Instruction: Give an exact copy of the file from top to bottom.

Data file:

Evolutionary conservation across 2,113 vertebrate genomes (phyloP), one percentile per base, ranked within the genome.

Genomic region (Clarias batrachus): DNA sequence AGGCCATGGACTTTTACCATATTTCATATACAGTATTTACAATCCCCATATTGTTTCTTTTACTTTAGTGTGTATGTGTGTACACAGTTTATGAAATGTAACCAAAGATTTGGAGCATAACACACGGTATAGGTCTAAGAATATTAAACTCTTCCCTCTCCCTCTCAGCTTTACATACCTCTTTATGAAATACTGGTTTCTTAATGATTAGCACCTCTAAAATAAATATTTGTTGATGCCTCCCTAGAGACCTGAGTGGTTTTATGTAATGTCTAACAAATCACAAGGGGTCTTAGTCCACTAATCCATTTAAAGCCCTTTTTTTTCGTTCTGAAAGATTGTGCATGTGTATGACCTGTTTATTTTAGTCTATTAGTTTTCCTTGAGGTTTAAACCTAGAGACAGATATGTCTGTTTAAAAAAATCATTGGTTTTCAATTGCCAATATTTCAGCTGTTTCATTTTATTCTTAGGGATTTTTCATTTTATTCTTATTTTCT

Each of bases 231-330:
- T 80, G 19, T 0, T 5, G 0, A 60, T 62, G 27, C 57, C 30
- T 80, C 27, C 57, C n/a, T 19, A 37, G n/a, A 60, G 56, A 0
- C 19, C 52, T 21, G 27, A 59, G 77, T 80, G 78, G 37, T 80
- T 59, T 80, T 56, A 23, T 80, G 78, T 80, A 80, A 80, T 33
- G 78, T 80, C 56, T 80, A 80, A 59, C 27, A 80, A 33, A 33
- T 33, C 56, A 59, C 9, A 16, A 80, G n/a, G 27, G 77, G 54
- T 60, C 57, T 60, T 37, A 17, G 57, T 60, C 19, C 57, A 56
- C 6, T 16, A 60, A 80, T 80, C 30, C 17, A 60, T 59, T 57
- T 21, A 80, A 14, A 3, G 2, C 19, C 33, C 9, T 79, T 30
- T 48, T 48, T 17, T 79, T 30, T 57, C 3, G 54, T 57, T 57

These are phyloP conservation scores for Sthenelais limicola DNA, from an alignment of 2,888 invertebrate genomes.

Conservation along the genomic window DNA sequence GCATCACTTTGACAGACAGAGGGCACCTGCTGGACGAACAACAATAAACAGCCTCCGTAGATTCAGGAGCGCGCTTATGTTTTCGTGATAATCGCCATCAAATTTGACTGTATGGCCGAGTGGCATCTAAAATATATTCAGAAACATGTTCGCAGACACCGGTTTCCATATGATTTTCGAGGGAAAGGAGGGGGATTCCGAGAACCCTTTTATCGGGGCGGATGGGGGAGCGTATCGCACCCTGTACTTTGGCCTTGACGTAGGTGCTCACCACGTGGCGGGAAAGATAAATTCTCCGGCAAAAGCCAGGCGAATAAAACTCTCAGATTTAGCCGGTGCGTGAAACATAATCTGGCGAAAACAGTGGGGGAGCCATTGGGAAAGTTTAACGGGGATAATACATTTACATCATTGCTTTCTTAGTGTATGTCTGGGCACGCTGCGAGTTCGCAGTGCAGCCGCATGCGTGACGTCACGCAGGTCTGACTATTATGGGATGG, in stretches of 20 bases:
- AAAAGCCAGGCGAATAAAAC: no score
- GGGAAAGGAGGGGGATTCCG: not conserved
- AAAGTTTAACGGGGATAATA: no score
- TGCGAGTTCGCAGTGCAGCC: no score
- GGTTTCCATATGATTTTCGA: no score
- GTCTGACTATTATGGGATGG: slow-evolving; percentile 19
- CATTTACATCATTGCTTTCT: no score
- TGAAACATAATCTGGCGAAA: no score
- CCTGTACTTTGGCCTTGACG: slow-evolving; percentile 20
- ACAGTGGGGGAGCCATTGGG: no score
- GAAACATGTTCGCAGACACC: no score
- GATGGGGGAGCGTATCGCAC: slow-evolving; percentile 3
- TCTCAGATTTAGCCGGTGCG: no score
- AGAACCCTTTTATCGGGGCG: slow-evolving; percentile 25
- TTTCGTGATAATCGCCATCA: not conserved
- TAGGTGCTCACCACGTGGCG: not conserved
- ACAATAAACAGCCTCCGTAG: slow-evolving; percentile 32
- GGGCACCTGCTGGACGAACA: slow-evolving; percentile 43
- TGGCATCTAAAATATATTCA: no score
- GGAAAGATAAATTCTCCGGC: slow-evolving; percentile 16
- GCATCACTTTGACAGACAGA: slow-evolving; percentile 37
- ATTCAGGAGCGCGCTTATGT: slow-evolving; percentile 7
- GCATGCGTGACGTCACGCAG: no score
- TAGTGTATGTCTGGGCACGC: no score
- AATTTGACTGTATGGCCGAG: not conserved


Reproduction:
Evolutionary conservation across 2,113 vertebrate genomes (phyloP), one percentile per base, ranked within the genome.

Genomic region (Clarias batrachus): DNA sequence AGGCCATGGACTTTTACCATATTTCATATACAGTATTTACAATCCCCATATTGTTTCTTTTACTTTAGTGTGTATGTGTGTACACAGTTTATGAAATGTAACCAAAGATTTGGAGCATAACACACGGTATAGGTCTAAGAATATTAAACTCTTCCCTCTCCCTCTCAGCTTTACATACCTCTTTATGAAATACTGGTTTCTTAATGATTAGCACCTCTAAAATAAATATTTGTTGATGCCTCCCTAGAGACCTGAGTGGTTTTATGTAATGTCTAACAAATCACAAGGGGTCTTAGTCCACTAATCCATTTAAAGCCCTTTTTTTTCGTTCTGAAAGATTGTGCATGTGTATGACCTGTTTATTTTAGTCTATTAGTTTTCCTTGAGGTTTAAACCTAGAGACAGATATGTCTGTTTAAAAAAATCATTGGTTTTCAATTGCCAATATTTCAGCTGTTTCATTTTATTCTTAGGGATTTTTCATTTTATTCTTATTTTCT

Each of bases 231-330:
- T 80, G 19, T 0, T 5, G 0, A 60, T 62, G 27, C 57, C 30
- T 80, C 27, C 57, C n/a, T 19, A 37, G n/a, A 60, G 56, A 0
- C 19, C 52, T 21, G 27, A 59, G 77, T 80, G 78, G 37, T 80
- T 59, T 80, T 56, A 23, T 80, G 78, T 80, A 80, A 80, T 33
- G 78, T 80, C 56, T 80, A 80, A 59, C 27, A 80, A 33, A 33
- T 33, C 56, A 59, C 9, A 16, A 80, G n/a, G 27, G 77, G 54
- T 60, C 57, T 60, T 37, A 17, G 57, T 60, C 19, C 57, A 56
- C 6, T 16, A 60, A 80, T 80, C 30, C 17, A 60, T 59, T 57
- T 21, A 80, A 14, A 3, G 2, C 19, C 33, C 9, T 79, T 30
- T 48, T 48, T 17, T 79, T 30, T 57, C 3, G 54, T 57, T 57

These are phyloP conservation scores for Sthenelais limicola DNA, from an alignment of 2,888 invertebrate genomes.

Conservation along the genomic window DNA sequence GCATCACTTTGACAGACAGAGGGCACCTGCTGGACGAACAACAATAAACAGCCTCCGTAGATTCAGGAGCGCGCTTATGTTTTCGTGATAATCGCCATCAAATTTGACTGTATGGCCGAGTGGCATCTAAAATATATTCAGAAACATGTTCGCAGACACCGGTTTCCATATGATTTTCGAGGGAAAGGAGGGGGATTCCGAGAACCCTTTTATCGGGGCGGATGGGGGAGCGTATCGCACCCTGTACTTTGGCCTTGACGTAGGTGCTCACCACGTGGCGGGAAAGATAAATTCTCCGGCAAAAGCCAGGCGAATAAAACTCTCAGATTTAGCCGGTGCGTGAAACATAATCTGGCGAAAACAGTGGGGGAGCCATTGGGAAAGTTTAACGGGGATAATACATTTACATCATTGCTTTCTTAGTGTATGTCTGGGCACGCTGCGAGTTCGCAGTGCAGCCGCATGCGTGACGTCACGCAGGTCTGACTATTATGGGATGG, in stretches of 20 bases:
- AAAAGCCAGGCGAATAAAAC: no score
- GGGAAAGGAGGGGGATTCCG: not conserved
- AAAGTTTAACGGGGATAATA: no score
- TGCGAGTTCGCAGTGCAGCC: no score
- GGTTTCCATATGATTTTCGA: no score
- GTCTGACTATTATGGGATGG: slow-evolving; percentile 19
- CATTTACATCATTGCTTTCT: no score
- TGAAACATAATCTGGCGAAA: no score
- CCTGTACTTTGGCCTTGACG: slow-evolving; percentile 20
- ACAGTGGGGGAGCCATTGGG: no score
- GAAACATGTTCGCAGACACC: no score
- GATGGGGGAGCGTATCGCAC: slow-evolving; percentile 3
- TCTCAGATTTAGCCGGTGCG: no score
- AGAACCCTTTTATCGGGGCG: slow-evolving; percentile 25
- TTTCGTGATAATCGCCATCA: not conserved
- TAGGTGCTCACCACGTGGCG: not conserved
- ACAATAAACAGCCTCCGTAG: slow-evolving; percentile 32
- GGGCACCTGCTGGACGAACA: slow-evolving; percentile 43
- TGGCATCTAAAATATATTCA: no score
- GGAAAGATAAATTCTCCGGC: slow-evolving; percentile 16
- GCATCACTTTGACAGACAGA: slow-evolving; percentile 37
- ATTCAGGAGCGCGCTTATGT: slow-evolving; percentile 7
- GCATGCGTGACGTCACGCAG: no score
- TAGTGTATGTCTGGGCACGC: no score
- AATTTGACTGTATGGCCGAG: not conserved